Who Is Charybdis?
Charybdis is the child of Gaea and Poseidon. She was originally born a nymph who served her father, but because she displeased Zeus, she was cursed and became a much-feared sea monster residing in the Strait of Messina.
Originally, as a nymph, Charybdis was charged with the task of flooding dry land in the name of her father’s kingdom. As such, she is credited with being responsible for the ebb and flow of the daily tides throughout the world. This all changed, however, when she managed to attract the attention, and the ire, of the mighty Zeus.
There are two different versions of the story that explains how Charybdis came to be cursed by Zeus, though both have the same end result.
In the first, Charybdis became overzealous in her duties to her father Poseidon, and began flooding too much land. As a result, Zeus trapped and transformed her, forcing her to live at the Strait of Messina on the side closest to Italy.
In the second account, she was stealing and eating sheep belonging to Heracles, which he in turn had stolen from Geryon in his tenth labor. The fact that Charybdis had stolen what Heracles had rightfully kidnapped enraged Zeus, and he punished her as a result.
Regardless of which tale you choose to believe the punishment Charybdis received from Zeus was the same. He transformed and imprisoned her at the Strait of Messina. Trapped either in a cave or under the rock on which a huge fig tree grew, she was allowed to continue her duties, but only three times daily for ebb, and three times daily for flow. Because of this action being centrally located, a huge whirlpool was formed in the strait, creating a danger to any who would attempt to pass. This danger is compounded by the fact that on the Sicily side of the strait lived another monster, Scylla, who would snatch sailors from ships that cruised too near her perch.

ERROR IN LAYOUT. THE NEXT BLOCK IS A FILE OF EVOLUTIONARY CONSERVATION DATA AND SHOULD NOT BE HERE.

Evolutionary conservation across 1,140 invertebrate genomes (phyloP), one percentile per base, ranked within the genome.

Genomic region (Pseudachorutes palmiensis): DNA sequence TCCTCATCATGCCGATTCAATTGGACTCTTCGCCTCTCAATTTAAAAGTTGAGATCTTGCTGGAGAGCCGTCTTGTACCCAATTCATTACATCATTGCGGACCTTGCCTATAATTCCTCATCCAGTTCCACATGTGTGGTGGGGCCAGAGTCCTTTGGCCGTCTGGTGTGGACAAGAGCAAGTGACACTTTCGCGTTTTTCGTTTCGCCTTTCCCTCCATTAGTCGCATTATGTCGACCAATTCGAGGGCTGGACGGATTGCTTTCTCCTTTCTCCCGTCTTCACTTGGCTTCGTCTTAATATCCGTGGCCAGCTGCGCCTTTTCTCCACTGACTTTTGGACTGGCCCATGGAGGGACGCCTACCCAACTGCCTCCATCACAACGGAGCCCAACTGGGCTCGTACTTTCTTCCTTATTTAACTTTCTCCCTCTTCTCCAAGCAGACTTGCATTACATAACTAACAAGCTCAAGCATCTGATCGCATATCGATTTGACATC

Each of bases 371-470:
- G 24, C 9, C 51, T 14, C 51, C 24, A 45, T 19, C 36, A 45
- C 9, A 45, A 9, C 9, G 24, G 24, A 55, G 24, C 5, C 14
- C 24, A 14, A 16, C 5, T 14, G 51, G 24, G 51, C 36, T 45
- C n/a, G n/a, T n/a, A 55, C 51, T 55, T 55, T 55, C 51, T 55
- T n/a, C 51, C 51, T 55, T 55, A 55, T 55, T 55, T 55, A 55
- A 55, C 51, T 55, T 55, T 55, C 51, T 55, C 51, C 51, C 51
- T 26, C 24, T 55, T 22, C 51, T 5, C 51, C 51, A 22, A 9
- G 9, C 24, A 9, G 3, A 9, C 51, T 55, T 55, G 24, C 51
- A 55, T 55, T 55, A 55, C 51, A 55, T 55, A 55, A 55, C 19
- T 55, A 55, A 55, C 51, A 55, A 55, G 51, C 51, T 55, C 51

Other than general legends of the treachery of the pass in which Charybdis resides, there is very little record of her. There is one notable exception, however, and that is in the story of the fantastic journeys of Odysseus.
Odysseus knew of the dangers presented by Charybdis and Scylla, and asked counsel of Circe for a way to safely pass between them. She advised Odysseus that there was no truly safe passage, but told him that if he were to sail closer to Scylla, he would lose only a few men, while sailing close to Charybdis he would lose his men, his ship, and his life. Odysseus begrudgingly did as advised, and lost six men from his crew.
On his journey back, after all of his crew and most of his ship had been exhausted, Odysseus encountered Charybdis yet again. This time, it was just he and small scraps of his ship that he had formed into a raft. When he encountered Charybdis this time, she was sucking the seas downward. Odysseus survived this by clinging to a limb of the fig tree on her rock. The raft, however, was drawn down into her abyss. Odysseus clung to the tree for hours, waiting for Charybdis to relent the water, and hopefully the raft, when she expelled the ocean. This was the case, and much to Odysseus’ relief, the raft was intact. He recovered it, and quickly paddled away using his hands before Charybdis could suck the raft, his body, and his life into the depths of Poseidon’s sea.
The whirlpool that is the physical representation of Charybdis is now known as Galofalo (or Garofalo). She is still credited with being in control of the daily tidal influences. She, along with Scylla, is also used in a colloquial phrase to represent being trapped between two equally unpalatable choices, “Caught between Scylla and Charybdis.”